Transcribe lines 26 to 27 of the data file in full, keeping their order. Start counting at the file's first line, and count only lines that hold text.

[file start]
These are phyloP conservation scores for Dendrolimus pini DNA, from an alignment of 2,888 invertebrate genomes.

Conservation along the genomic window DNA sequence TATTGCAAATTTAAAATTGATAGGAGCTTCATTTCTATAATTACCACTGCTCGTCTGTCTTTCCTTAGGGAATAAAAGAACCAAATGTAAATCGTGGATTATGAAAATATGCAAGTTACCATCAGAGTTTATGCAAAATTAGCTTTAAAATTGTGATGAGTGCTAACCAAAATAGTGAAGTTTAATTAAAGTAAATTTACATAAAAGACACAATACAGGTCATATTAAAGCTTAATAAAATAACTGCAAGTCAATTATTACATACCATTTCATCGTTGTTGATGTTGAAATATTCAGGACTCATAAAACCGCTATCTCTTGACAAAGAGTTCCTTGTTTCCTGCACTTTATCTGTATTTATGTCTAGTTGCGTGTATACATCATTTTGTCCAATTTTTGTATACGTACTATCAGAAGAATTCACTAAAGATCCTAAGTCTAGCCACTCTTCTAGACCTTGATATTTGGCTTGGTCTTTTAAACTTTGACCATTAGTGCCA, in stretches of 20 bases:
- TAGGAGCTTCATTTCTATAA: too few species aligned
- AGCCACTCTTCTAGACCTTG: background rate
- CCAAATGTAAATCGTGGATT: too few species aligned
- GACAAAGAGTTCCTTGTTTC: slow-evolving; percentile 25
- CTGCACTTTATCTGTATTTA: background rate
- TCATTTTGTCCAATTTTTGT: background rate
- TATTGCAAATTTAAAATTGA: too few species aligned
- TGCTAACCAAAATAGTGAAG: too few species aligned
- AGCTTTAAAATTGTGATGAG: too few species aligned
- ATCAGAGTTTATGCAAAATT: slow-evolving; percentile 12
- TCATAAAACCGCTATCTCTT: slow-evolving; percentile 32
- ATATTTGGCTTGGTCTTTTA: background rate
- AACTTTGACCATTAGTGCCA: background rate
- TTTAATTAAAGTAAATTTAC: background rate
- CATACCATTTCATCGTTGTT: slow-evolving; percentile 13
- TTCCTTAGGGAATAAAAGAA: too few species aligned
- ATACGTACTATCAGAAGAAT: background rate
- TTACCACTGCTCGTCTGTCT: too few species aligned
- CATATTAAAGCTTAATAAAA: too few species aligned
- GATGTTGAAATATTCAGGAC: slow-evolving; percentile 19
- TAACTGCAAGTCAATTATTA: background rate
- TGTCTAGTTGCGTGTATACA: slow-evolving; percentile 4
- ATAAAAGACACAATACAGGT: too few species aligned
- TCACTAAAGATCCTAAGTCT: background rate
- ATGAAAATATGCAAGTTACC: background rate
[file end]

- TCACTAAAGATCCTAAGTCT: background rate
- ATGAAAATATGCAAGTTACC: background rate